Among guests in attendance at the "Social Media Summit" were Ali Alexander, a right-wing figure who recently tweeted that 2020 presidential hopeful Sen. Kamala Harris (D-California) "is not an American Black," and blogger Jim Hoft from the Gateway Pundit, a site known for spreading hoaxes on the web. There was also Carpe Donktum, who describes himself as an "eternally sarcastic memesmith specializing in the creation of memes to support President Donald J. Trump" and Millie Weaver, a reporter from Infowars, the site owned by far-right conspiracy theorist and social media-banned Alex Jones. Oh, and Diamond and Silk.


President Trump with social media personalities Diamond and Silk.

Interestingly, although most of the summit was spent discussing alleged censorship of conservatives by social-media companies, none of the people who have actually been banned by Facebook or Twitter were there. Not Alex Jones. Not Louis Farrakhan. Not Laura Loomer. Not Paul Nehlen. Not Joseph Watson. Not Milo Yiannopoulos.

According to The Daily Beast, which spoke to a senior Trump administration official involved with the summit's planning, that would just be going too far: "What benefit would it be to anyone if Laura Loomer were in the same room with the president? Why on earth would we do that? We aren't that stupid. Come on." Based on that statement, it seems as if Trump's team wants to champion the cause and throw its weight behind far-right extremists, yet doesn't actually want to be seen with them.

With the 2020 presidential election looming, it's clear that Trump is looking to rally his base, and he sees those individuals present at the "Social Media Summit" as internet allies who can help him do that. As The Washington Post reported, Trump was full of praise for the "journalists, influencers" and meme creators in attendance, who combined can reach hundreds of millions of people on Facebook, Instagram and Twitter. "Some of you are extraordinary," Trump told them at the event. "The crap you think of is unbelievable." That "crap" he's referring to, of course, includes inflammatory tweets about his political opponents, videos full of misinformation and the spread of conspiracy theories.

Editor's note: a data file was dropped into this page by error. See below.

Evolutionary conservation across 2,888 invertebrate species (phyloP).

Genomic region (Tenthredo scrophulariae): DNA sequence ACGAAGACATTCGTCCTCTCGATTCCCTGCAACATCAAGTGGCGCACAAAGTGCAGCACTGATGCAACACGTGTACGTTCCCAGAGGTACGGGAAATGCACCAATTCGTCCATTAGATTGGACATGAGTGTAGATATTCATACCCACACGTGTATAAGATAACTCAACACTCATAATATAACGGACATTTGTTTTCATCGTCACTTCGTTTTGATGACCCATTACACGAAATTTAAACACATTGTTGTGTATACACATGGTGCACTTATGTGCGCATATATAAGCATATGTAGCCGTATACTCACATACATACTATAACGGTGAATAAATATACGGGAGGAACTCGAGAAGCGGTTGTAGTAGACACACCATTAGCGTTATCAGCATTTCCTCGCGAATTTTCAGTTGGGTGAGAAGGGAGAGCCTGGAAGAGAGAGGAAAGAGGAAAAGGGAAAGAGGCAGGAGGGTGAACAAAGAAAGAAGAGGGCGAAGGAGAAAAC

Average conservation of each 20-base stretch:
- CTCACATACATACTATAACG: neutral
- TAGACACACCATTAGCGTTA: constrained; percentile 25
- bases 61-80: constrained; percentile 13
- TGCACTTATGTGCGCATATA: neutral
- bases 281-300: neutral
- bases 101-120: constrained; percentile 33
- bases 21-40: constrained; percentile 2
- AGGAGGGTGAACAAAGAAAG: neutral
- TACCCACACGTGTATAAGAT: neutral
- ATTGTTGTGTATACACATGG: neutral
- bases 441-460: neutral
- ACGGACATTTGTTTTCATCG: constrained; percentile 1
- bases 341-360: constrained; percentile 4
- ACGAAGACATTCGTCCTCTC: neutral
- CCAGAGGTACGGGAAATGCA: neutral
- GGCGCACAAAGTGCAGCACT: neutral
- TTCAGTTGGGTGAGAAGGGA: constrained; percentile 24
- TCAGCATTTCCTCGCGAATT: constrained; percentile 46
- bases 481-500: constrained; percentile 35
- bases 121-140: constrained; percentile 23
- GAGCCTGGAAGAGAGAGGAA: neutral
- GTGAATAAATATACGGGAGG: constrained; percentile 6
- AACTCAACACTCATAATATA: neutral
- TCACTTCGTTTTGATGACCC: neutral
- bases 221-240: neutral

In essence, the White House's "Social Media Summit" was simply created to validate far-right propaganda, not to have an open conversation about what Facebook and Twitter can do better. And look, we know these social media giants are far from perfect. (In fact, at times they're downright terrible.) But they need to take action against hate speech, fake news and viral hoaxes -- regardless of ideology. You could even make the argument that Facebook and Twitter are sometimes too soft and senseless with their policies, as they continue to push their argument that they don't want to be the "arbiters of truth." Remember when Facebook refused to remove that doctored "drunk Nancy Pelosi" video?

Both Twitter and Facebook declined to comment on the "Social Media Summit," but the latter did confirm to Engadget that it wasn't invited to the event. The president is apparently planning to host them at the White House, though it is unclear when. "We're going to be calling a big meeting of the companies," Trump said during his remarks at the event. "They have to be here." If and when that "big meeting" does take place, maybe something that's actually productive for society will come out of it. But I wouldn't get your hopes up.

Images: Jabin Botsford/The Washington Post via Getty Images (poster); Alex Wong/Getty Images (Diamond and Silk)